Through the years, software and systems engineering has matured and because of this, there is a clear need for an architectural view of systems, which is also defined in the ANSI/IEEE Standard 1471-2000. One of the different levels of architecture developed is Enterprise Architecture (EA). Early conception of EA can also be rooted several years ago when Cap Gemini Ernst & Young has developed an analytic and developmental approach on enterprise and project level architectures now known as the Integrated Architecture Framework (IAF). Now on its third revision, this approach was developed due to the collaborative efforts of architects on real projects and since then has been used on many hundreds of small and large engagements across the world.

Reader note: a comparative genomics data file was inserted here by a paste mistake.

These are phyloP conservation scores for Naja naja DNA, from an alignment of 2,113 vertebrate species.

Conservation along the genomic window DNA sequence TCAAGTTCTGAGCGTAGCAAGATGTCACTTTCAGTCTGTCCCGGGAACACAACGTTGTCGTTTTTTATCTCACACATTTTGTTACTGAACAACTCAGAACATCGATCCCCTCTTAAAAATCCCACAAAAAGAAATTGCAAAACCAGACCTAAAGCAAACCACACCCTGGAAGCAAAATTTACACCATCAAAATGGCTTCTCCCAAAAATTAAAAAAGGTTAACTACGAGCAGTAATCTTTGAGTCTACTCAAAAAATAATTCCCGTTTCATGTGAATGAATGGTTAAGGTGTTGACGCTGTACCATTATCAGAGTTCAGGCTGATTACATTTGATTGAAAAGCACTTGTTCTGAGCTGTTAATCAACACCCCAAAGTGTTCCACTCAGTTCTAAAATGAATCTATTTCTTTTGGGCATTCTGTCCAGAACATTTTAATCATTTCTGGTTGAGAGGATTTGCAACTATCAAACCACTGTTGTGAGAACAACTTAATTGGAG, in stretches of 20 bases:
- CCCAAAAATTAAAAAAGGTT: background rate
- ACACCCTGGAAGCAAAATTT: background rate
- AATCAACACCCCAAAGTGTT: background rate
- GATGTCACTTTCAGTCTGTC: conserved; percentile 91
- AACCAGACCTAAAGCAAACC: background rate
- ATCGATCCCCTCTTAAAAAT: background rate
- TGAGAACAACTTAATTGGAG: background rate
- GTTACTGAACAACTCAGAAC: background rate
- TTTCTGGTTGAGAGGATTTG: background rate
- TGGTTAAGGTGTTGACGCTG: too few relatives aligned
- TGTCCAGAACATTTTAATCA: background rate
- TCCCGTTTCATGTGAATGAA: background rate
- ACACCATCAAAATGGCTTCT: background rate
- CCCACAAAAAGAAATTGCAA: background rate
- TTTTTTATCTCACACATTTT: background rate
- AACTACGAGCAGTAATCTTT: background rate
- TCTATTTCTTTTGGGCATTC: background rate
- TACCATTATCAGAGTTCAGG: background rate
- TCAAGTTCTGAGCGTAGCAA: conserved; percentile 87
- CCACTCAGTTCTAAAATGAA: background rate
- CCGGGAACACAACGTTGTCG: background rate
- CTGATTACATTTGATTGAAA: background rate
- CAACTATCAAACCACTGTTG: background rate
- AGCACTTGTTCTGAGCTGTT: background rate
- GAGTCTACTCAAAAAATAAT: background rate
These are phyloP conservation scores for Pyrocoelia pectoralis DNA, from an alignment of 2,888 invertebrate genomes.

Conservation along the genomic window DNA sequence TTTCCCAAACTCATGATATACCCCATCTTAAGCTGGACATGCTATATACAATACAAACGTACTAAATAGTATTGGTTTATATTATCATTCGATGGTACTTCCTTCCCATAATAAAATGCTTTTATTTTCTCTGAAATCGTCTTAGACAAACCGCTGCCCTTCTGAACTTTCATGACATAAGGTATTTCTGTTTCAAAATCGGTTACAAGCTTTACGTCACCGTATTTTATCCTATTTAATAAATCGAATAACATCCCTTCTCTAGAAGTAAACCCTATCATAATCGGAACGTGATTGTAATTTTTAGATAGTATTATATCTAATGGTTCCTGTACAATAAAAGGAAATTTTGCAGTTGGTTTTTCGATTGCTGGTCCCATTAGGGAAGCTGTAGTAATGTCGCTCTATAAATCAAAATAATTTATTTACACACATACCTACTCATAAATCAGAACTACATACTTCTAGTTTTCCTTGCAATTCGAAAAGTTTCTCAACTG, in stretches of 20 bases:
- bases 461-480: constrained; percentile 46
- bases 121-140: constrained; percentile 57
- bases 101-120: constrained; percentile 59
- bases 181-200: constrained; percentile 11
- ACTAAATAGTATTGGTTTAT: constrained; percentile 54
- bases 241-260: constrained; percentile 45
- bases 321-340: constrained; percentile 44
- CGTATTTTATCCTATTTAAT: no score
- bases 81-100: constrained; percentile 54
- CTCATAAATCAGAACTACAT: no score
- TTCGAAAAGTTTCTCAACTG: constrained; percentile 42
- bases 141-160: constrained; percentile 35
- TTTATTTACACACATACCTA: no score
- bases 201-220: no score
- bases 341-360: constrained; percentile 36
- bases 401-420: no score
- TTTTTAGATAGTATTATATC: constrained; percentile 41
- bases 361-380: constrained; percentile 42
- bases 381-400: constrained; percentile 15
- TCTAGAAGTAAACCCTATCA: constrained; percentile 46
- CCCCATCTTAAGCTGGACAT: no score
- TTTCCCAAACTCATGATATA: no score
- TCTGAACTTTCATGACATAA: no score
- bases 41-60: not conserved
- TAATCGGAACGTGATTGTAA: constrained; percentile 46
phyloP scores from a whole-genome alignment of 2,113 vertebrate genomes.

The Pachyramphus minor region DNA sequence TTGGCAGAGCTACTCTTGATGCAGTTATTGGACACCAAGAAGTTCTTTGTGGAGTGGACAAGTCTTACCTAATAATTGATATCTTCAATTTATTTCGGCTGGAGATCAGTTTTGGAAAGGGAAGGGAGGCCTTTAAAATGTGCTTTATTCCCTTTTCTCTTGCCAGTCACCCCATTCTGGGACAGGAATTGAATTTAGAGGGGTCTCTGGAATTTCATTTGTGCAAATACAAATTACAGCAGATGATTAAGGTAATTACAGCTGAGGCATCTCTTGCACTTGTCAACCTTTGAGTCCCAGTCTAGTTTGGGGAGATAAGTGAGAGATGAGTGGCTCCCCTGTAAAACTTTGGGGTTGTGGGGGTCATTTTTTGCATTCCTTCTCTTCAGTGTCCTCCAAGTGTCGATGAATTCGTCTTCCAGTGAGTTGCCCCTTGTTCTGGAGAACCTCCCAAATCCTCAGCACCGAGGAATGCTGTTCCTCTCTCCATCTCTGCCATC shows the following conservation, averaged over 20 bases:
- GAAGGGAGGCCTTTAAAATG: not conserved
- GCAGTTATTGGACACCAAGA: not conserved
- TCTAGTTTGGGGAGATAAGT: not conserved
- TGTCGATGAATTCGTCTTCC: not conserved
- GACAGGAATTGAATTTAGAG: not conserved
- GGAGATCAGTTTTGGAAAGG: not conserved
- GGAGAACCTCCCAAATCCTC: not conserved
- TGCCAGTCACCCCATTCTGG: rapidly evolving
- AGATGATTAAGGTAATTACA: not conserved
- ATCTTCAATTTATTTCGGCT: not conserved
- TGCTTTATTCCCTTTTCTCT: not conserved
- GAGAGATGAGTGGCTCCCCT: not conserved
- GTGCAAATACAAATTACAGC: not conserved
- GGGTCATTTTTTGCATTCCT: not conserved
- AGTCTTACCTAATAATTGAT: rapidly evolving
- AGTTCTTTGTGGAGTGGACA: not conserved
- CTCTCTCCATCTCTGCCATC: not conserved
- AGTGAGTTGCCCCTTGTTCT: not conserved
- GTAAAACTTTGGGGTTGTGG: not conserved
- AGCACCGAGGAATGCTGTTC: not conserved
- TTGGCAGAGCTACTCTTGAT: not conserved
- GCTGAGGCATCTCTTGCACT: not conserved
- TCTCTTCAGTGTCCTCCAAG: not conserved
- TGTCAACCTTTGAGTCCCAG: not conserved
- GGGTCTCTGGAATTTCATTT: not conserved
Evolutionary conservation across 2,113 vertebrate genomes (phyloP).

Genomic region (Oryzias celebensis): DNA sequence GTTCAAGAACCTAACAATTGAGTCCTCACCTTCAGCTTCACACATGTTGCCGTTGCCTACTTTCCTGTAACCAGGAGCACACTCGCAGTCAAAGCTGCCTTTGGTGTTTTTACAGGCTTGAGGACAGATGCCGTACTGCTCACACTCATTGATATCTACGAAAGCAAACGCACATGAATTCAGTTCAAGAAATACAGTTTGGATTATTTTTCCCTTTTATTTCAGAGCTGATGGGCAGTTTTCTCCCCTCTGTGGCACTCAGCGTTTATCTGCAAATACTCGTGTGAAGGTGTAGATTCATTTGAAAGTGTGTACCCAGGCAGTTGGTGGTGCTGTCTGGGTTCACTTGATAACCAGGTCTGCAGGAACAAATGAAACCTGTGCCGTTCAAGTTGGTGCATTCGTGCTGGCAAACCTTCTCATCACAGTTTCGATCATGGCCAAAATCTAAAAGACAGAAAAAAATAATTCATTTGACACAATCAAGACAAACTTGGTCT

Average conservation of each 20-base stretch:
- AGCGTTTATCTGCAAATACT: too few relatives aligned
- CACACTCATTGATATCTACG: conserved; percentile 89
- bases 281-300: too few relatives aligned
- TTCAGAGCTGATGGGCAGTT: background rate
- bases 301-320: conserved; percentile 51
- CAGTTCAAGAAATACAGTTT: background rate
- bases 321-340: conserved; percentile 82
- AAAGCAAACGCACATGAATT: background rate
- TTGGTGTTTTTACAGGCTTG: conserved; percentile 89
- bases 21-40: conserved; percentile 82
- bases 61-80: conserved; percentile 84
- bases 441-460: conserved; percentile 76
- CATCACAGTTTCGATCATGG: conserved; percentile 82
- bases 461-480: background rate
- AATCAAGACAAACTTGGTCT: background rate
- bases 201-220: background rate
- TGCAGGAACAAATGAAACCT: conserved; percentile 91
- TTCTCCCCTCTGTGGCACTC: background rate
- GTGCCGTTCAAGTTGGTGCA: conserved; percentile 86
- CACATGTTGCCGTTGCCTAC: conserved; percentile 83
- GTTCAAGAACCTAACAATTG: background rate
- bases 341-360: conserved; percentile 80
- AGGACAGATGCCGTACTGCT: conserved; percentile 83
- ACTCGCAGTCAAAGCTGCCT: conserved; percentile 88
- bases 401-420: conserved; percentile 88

IAF also recognizes the four levels of abstraction that are used to analyze related areas in business operations. These are the following: (a) contextual level combines business vision and strategy into a set of principles with their own priorities and implications. This set of statements are used in the decision making process with traceable roots on original business drivers to effectively demonstrate business-systems alignment; (b) conceptual level details the interactions between services in support of the principles defined on the contextual level, therefore providing a solid foundation from which the logical architecture can be derived; (c) logical level describes a clear definition of the collaboration and integration contracts between components and services; and (d) physical level defines the design principles, guidelines and standards that provides a framework to accelerate the development of physical architecture, reduction of project risks and improvement in the quality of the architecture by using proven solutions.